MOVIE REVIEWS : 'Good Mother' Stuck in Ambiguity

Times Film Critic

Admittedly, "The Good Mother" (citywide), the story of a divorced mother who risks losing custody of her child, traverses an emotional mine field. But the outrage the film may generate doesn't spring from the film's subject. It rises when an audience has been given no clear message as to where the film makers stand on their story's basic issue: Is Anna Dunlap a good mother or not?

To lay out the details in this adaptation by Michael Bortman of Sue Miller's 1986 novel: Some time before the film begins, Anna Dunlap (Diane Keaton) has ended a 7-year marriage whose only plus, in her eyes, was the birth of a daughter, Molly (Asia Vieira.) Although--as we learn in a long and excruciatingly poorly staged opening sequence--her family is more than comfortable, Anna spurns their offer of support, preferring to take Molly to a lively day care center and to work part time to retain their independence.

Onto this scene comes Leo Cutter (Liam Neeson), a charming Irish-born, Yale-educated sculptor who's already gaining recognition beyond the Cambridge, Mass., area where they both live.

As the two begin to see each other exclusively, the constricted and skittish Anna discovers depths of sexual fulfillment with Leo that she had never felt before. Before long, he's a frequent overnight guest, gentle and affectionate with Molly as well.

Suddenly, ex-husband Brian (James Naughton) shows up alone when he's supposed to be returning Molly. He is bringing suit for custody, claiming that Cutter has sexually molested his daughter.

When Anna, aghast, demands to know what has happened, Cutter explains quietly. He has seen that in Anna's household sexual honesty is cherished. (We've already seen Anna reading to her daughter from a children's book about reproduction.) One afternoon while baby-sitting, he'd taken a shower and Molly walked in. Curious, she'd asked if she could touch his penis. Embarrassed, but believing that his feelings run against Anna's teachings, he lets her. The moment is over almost immediately, but it becomes the pivotal matter in the custody hearing.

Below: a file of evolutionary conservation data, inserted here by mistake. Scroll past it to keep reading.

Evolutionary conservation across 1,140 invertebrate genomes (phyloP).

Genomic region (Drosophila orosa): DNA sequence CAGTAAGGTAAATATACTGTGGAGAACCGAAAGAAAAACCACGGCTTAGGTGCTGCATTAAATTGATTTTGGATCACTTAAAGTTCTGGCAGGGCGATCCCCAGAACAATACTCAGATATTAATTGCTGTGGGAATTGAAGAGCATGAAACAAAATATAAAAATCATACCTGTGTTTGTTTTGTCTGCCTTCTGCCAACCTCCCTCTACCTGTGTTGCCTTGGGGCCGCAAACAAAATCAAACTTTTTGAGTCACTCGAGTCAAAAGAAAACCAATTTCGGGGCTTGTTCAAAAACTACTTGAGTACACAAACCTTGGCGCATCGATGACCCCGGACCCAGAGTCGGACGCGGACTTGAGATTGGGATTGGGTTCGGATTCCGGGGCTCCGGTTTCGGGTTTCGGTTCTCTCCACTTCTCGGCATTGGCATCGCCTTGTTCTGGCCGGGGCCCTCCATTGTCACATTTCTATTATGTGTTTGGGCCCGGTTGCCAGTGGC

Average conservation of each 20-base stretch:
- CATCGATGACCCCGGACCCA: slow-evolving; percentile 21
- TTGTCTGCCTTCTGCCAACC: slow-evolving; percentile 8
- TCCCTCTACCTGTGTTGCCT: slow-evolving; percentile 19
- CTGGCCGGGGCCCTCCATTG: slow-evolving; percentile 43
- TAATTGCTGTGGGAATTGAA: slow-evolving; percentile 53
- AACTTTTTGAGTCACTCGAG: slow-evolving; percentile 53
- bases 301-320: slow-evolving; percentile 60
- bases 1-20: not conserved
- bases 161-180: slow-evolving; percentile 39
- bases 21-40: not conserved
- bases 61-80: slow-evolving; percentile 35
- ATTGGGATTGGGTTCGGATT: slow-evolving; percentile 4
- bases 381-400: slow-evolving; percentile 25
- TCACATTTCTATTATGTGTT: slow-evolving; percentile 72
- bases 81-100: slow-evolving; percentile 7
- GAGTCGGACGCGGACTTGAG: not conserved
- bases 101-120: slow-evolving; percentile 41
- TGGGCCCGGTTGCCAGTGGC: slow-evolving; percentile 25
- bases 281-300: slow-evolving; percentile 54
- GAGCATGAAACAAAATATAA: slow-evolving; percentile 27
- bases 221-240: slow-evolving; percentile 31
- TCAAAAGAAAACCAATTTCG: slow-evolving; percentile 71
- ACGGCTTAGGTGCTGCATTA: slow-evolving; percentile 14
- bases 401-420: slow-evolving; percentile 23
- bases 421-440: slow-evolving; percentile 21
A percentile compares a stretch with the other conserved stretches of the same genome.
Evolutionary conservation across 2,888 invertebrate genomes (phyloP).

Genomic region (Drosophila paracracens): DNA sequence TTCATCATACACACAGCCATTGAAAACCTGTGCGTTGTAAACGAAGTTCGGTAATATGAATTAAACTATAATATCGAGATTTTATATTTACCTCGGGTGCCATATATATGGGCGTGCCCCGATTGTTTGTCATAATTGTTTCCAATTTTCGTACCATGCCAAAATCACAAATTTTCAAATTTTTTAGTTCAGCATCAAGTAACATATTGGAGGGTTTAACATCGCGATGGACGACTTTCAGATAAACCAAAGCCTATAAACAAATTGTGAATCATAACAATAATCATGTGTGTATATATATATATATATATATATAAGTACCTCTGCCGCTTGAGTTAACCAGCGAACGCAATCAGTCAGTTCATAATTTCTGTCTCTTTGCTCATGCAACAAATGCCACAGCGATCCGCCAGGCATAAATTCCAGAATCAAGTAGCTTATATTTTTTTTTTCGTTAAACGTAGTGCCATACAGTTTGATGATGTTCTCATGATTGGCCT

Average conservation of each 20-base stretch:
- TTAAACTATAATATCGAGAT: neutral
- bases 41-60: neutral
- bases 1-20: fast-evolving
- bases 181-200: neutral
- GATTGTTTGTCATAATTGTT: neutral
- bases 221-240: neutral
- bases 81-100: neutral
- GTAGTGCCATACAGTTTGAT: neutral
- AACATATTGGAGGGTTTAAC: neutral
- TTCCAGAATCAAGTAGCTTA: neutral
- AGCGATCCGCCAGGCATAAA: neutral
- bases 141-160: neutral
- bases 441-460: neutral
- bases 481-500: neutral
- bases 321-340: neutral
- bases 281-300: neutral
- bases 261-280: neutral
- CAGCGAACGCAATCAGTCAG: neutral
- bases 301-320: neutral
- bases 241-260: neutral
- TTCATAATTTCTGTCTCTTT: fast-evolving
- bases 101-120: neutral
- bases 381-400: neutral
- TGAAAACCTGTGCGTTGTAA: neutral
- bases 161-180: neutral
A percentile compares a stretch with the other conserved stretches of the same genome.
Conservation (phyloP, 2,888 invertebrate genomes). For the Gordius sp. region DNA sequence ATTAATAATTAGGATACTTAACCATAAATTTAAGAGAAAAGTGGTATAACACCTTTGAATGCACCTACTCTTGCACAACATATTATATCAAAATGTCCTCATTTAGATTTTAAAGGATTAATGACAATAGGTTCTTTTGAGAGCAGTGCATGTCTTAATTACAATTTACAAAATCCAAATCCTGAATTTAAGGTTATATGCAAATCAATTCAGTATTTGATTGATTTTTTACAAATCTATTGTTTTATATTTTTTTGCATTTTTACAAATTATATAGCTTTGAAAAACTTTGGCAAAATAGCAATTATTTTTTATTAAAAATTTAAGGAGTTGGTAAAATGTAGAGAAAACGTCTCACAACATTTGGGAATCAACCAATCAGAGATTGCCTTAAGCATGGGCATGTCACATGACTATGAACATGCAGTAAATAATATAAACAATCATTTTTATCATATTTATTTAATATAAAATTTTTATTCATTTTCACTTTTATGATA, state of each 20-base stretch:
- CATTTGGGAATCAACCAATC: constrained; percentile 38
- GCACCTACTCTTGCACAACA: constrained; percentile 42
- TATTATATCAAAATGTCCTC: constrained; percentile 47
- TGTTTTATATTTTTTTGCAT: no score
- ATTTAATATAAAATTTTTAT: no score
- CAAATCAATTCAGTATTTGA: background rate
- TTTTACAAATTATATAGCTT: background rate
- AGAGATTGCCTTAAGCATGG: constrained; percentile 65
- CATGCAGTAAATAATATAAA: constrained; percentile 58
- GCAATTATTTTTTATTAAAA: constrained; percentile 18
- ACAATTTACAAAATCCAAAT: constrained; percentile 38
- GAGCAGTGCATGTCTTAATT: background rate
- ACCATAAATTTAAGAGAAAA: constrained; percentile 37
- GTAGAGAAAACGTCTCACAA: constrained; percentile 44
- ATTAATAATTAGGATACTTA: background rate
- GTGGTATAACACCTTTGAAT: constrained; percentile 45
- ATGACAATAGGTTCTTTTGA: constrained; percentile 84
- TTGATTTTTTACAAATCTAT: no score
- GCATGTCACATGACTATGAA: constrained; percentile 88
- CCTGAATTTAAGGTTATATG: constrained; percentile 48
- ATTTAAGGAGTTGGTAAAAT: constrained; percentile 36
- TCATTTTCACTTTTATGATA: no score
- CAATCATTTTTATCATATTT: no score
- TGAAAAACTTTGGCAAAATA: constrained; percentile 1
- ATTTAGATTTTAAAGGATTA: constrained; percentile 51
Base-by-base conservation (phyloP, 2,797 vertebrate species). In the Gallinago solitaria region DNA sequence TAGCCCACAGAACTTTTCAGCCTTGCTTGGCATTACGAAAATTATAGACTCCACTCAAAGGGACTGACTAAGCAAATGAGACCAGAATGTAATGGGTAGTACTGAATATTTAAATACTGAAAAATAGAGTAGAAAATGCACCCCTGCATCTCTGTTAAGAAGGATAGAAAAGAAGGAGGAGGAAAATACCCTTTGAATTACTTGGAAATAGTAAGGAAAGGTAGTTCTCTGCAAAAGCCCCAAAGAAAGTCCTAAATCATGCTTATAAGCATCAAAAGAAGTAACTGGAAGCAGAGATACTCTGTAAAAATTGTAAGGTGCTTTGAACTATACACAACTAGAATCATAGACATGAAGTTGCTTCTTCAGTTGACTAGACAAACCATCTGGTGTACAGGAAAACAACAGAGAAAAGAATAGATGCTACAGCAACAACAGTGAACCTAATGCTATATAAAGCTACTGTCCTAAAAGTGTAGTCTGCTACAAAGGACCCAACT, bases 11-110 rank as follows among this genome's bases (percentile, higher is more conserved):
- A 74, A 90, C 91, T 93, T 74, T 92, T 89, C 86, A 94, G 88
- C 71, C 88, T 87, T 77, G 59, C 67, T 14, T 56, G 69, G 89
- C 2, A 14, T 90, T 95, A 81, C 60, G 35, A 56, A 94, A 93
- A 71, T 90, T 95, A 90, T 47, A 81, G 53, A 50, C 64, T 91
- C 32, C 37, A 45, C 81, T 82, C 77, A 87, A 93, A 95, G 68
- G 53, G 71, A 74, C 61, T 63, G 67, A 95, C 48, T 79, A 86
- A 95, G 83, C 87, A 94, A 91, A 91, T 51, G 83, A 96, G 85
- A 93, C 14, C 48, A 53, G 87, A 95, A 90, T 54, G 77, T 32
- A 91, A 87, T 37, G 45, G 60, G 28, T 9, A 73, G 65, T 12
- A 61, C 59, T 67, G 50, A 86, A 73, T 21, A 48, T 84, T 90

For "The Good Mother" to have a case, we must believe that Anna and Leo did nothing wrong. Their standards may have been more relaxed than a vast number of families', but Anna was trying to bring up her daughter in a healthy and less sexually repressive atmosphere than her own had been. Certainly by casting the warm and sympathetic Neeson, whose compassionate performance is the film's single shining virtue, director Leonard Nimoy reinforces that feeling. It's the last clear message the film will give.

Almost everything we need to understand about the characters is missing. The husband, certainly one of the crucial players, is almost a cipher, if an angry one. We don't know how or why their "nothing" marriage ended. We don't know whether he was carrying around undischarged anger toward Anna even before the incident. We never even see his second wife, who might certainly shed some light on the sort of man he is.

Actually, one further incident of "sexual guilt" which we do see, is recounted differently by Anna. Molly, half-awake and startled by something, comes to her mother's room one night when Cutter is there. Anna and he had been making love, but when Molly clambers onto the bed, next to her mother, they stop, and Molly falls asleep again almost immediately. However, in court, Anna says they made love while Molly was in the bed. If they did, we weren't shown it.

Bit by bit, we are deprived of any character to like. Going to grandparents Ralph Bellamy and Teresa Wright for money, Anna discovers lifelong bullying and barely-suppressed hatred between them that she never encountered before. (Only Wright remains on the side of the angels.)

Anna herself is foolish and vacillating. It's nice to find a defense of mothering as an occupation of choice; unfortunately, Anna's words come in '60s-speak rhetoric. In the courtroom, on the advice of her lawyer, she betrays Cutter, then in the film's coda, betrays everything that she has been shown to stand for.

It's not even a strong performance. In "Baby Boom," Keaton's awkwardness with the baby was just right--this kid was thrust upon her, and she had to ease into familiarity with it. Here, she's been directed to do what so many actors do around youngsters: She's constantly "on," overbright, overtender, oversolicitous. If you sell yourself this way to kids, they spot it in a minute and give you a wide berth. Young Vieira has her own level of overachievement, so all in all, it's enough to make your face ache.

"The Good Mother" sends us out unsure of what it means to tell us--except perhaps what we've suspected from as far back as "The Mission"--that Liam Neeson is a real hero for the '80s, one of our few. On every other subject it equivocates or sends hopelessly confused messages.

And ambiguity, about an issue as clear-cut as the line between acceptable sexual behavior in a family situation and sexual molestation, is the last thing a subject this delicate needs.

Copyright © 2019, Los Angeles Times
EDITION: California | U.S. & World